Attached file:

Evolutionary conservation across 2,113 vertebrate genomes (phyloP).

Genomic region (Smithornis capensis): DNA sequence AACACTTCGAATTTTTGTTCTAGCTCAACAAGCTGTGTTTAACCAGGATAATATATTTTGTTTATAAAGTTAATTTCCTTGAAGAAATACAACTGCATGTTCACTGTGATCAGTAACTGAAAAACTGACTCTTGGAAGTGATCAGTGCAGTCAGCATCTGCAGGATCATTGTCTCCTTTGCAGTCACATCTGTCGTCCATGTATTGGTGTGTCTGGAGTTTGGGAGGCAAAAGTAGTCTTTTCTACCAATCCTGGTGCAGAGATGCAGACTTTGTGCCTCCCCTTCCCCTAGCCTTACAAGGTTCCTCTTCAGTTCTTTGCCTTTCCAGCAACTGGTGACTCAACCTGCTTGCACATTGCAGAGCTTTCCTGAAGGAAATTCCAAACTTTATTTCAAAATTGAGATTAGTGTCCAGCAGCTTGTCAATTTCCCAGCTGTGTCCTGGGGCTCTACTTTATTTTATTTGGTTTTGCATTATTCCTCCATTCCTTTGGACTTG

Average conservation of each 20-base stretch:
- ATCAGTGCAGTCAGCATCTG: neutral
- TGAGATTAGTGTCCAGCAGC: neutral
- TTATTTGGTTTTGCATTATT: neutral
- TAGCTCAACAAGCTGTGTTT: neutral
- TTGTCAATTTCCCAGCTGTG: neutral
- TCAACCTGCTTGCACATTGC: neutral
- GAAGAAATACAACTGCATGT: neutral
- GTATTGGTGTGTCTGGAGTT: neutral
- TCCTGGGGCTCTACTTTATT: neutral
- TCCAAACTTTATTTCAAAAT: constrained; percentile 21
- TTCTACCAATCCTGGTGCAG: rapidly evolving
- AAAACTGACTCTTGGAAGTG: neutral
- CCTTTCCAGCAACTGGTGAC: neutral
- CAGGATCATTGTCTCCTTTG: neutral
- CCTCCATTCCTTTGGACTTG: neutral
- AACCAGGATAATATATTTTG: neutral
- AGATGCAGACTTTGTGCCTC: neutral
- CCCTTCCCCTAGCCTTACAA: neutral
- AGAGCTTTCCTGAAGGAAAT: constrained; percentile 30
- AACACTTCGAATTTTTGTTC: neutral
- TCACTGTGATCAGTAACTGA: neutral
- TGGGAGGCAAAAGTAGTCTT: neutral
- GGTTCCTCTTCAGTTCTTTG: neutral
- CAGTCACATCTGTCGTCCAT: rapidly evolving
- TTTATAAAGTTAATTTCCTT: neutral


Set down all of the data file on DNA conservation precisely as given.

Evolutionary conservation across 2,113 vertebrate genomes (phyloP).

Genomic region (Smithornis capensis): DNA sequence AACACTTCGAATTTTTGTTCTAGCTCAACAAGCTGTGTTTAACCAGGATAATATATTTTGTTTATAAAGTTAATTTCCTTGAAGAAATACAACTGCATGTTCACTGTGATCAGTAACTGAAAAACTGACTCTTGGAAGTGATCAGTGCAGTCAGCATCTGCAGGATCATTGTCTCCTTTGCAGTCACATCTGTCGTCCATGTATTGGTGTGTCTGGAGTTTGGGAGGCAAAAGTAGTCTTTTCTACCAATCCTGGTGCAGAGATGCAGACTTTGTGCCTCCCCTTCCCCTAGCCTTACAAGGTTCCTCTTCAGTTCTTTGCCTTTCCAGCAACTGGTGACTCAACCTGCTTGCACATTGCAGAGCTTTCCTGAAGGAAATTCCAAACTTTATTTCAAAATTGAGATTAGTGTCCAGCAGCTTGTCAATTTCCCAGCTGTGTCCTGGGGCTCTACTTTATTTTATTTGGTTTTGCATTATTCCTCCATTCCTTTGGACTTG

Average conservation of each 20-base stretch:
- ATCAGTGCAGTCAGCATCTG: neutral
- TGAGATTAGTGTCCAGCAGC: neutral
- TTATTTGGTTTTGCATTATT: neutral
- TAGCTCAACAAGCTGTGTTT: neutral
- TTGTCAATTTCCCAGCTGTG: neutral
- TCAACCTGCTTGCACATTGC: neutral
- GAAGAAATACAACTGCATGT: neutral
- GTATTGGTGTGTCTGGAGTT: neutral
- TCCTGGGGCTCTACTTTATT: neutral
- TCCAAACTTTATTTCAAAAT: constrained; percentile 21
- TTCTACCAATCCTGGTGCAG: rapidly evolving
- AAAACTGACTCTTGGAAGTG: neutral
- CCTTTCCAGCAACTGGTGAC: neutral
- CAGGATCATTGTCTCCTTTG: neutral
- CCTCCATTCCTTTGGACTTG: neutral
- AACCAGGATAATATATTTTG: neutral
- AGATGCAGACTTTGTGCCTC: neutral
- CCCTTCCCCTAGCCTTACAA: neutral
- AGAGCTTTCCTGAAGGAAAT: constrained; percentile 30
- AACACTTCGAATTTTTGTTC: neutral
- TCACTGTGATCAGTAACTGA: neutral
- TGGGAGGCAAAAGTAGTCTT: neutral
- GGTTCCTCTTCAGTTCTTTG: neutral
- CAGTCACATCTGTCGTCCAT: rapidly evolving
- TTTATAAAGTTAATTTCCTT: neutral